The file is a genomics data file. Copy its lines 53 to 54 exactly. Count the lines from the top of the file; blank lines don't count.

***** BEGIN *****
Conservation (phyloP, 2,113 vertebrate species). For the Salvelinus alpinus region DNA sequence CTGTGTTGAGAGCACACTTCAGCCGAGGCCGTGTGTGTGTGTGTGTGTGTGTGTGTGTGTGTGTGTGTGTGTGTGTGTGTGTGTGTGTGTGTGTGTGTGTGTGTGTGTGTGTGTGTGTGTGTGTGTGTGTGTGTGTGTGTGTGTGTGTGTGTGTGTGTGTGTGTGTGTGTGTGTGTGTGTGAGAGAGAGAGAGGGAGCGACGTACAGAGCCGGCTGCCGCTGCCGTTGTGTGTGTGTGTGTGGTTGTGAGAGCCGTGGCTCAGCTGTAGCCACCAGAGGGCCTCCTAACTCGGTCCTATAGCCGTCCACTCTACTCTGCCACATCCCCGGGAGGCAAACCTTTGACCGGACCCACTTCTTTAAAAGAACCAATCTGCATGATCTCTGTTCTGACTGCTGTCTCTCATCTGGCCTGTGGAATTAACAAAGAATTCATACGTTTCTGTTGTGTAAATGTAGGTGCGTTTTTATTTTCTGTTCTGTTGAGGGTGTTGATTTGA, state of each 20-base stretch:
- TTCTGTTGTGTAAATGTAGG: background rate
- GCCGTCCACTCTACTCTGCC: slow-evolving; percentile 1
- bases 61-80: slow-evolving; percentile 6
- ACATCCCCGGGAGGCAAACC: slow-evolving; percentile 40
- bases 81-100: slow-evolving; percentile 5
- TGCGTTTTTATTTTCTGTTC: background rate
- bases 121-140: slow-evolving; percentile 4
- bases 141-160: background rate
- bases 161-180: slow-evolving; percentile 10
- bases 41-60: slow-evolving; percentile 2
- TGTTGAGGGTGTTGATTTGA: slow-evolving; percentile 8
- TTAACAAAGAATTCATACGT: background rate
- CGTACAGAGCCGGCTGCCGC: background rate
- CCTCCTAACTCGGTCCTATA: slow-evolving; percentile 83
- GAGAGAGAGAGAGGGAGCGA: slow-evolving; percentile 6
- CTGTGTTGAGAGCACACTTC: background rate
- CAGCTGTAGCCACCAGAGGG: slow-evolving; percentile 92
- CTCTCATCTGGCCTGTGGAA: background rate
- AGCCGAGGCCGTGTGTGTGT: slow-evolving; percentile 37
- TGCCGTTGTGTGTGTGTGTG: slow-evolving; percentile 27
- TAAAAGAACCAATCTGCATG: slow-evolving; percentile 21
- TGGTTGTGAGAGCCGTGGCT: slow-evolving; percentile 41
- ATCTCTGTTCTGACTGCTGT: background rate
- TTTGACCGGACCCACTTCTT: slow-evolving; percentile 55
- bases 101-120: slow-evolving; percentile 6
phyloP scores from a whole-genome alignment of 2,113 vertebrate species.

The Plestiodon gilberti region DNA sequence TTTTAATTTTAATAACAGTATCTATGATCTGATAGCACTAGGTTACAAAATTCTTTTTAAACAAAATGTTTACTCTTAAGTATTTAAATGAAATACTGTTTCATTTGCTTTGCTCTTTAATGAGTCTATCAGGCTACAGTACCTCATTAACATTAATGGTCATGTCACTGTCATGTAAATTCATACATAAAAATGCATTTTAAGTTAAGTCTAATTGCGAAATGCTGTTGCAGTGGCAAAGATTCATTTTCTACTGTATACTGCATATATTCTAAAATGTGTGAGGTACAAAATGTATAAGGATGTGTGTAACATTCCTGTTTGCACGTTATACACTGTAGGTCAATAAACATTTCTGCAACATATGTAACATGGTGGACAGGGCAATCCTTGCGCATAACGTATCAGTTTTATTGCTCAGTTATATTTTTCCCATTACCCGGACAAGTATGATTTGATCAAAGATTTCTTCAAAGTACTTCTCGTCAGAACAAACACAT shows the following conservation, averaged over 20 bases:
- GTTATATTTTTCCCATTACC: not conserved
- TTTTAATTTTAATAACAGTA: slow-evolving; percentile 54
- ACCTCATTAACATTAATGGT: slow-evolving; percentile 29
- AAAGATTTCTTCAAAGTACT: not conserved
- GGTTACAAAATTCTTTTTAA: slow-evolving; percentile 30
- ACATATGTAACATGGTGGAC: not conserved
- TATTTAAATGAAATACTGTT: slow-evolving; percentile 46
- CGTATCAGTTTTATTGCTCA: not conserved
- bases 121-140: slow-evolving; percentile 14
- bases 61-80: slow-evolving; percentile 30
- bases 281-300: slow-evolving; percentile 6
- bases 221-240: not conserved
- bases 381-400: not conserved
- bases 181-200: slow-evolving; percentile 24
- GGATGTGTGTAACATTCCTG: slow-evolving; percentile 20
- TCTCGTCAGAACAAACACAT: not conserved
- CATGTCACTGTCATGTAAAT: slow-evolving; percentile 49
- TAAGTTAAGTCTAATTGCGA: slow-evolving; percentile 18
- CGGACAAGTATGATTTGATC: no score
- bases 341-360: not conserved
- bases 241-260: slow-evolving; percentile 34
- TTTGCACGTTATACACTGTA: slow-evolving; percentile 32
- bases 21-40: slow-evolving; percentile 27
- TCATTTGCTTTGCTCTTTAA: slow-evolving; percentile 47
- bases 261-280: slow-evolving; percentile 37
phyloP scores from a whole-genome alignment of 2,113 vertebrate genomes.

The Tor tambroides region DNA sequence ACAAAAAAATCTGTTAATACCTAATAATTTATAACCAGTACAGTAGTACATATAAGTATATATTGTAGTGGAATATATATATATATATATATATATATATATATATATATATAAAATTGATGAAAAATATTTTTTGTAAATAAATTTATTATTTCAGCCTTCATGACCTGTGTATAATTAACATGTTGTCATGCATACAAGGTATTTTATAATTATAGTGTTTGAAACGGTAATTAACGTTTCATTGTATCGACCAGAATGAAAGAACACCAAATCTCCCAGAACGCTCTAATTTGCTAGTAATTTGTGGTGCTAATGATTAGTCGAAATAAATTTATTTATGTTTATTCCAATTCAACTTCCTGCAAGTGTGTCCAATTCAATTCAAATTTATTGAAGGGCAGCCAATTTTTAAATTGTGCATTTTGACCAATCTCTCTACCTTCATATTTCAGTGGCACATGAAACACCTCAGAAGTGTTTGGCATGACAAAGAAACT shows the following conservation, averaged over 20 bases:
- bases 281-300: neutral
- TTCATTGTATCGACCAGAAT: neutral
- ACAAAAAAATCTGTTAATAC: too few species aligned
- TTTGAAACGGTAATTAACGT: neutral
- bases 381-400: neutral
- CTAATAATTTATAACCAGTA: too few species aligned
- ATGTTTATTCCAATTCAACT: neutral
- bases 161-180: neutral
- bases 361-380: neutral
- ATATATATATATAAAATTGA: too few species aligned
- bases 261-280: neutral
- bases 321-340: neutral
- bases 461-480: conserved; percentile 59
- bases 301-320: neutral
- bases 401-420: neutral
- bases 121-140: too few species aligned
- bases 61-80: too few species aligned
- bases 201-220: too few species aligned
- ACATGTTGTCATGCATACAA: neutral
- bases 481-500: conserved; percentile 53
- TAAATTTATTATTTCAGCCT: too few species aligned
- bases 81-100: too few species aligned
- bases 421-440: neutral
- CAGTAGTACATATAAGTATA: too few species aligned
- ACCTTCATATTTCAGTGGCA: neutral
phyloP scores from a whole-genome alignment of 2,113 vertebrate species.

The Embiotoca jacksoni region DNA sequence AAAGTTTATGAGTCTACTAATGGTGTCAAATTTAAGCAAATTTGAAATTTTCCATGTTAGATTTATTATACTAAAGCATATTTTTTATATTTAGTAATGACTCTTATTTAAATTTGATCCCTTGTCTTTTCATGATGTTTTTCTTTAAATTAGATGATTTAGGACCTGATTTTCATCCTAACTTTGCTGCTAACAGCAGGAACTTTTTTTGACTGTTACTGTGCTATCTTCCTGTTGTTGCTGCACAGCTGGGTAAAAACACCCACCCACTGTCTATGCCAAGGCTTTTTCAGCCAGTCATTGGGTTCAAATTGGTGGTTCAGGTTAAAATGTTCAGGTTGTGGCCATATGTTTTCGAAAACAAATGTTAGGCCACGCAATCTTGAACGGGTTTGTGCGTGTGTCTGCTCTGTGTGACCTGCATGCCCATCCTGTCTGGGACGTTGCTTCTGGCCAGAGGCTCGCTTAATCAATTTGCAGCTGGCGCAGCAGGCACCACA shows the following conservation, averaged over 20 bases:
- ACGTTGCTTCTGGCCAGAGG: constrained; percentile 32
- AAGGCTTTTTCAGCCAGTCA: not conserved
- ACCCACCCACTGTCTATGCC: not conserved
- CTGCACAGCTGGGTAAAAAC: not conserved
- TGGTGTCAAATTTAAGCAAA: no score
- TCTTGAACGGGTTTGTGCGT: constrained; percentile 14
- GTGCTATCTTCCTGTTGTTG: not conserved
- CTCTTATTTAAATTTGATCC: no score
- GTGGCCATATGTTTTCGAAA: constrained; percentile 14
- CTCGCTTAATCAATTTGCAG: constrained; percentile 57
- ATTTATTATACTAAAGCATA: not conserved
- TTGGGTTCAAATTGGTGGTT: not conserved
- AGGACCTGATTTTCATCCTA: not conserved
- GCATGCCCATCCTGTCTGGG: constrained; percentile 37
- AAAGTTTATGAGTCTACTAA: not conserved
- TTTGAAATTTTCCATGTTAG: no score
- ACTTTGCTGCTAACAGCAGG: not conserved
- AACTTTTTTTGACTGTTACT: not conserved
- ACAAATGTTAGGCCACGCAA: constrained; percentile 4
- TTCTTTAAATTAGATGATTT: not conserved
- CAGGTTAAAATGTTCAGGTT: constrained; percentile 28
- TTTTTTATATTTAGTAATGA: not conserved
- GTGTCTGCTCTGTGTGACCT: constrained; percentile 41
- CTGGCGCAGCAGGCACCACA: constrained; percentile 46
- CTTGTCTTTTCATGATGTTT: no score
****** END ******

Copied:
- bases 261-280: slow-evolving; percentile 37
phyloP scores from a whole-genome alignment of 2,113 vertebrate genomes.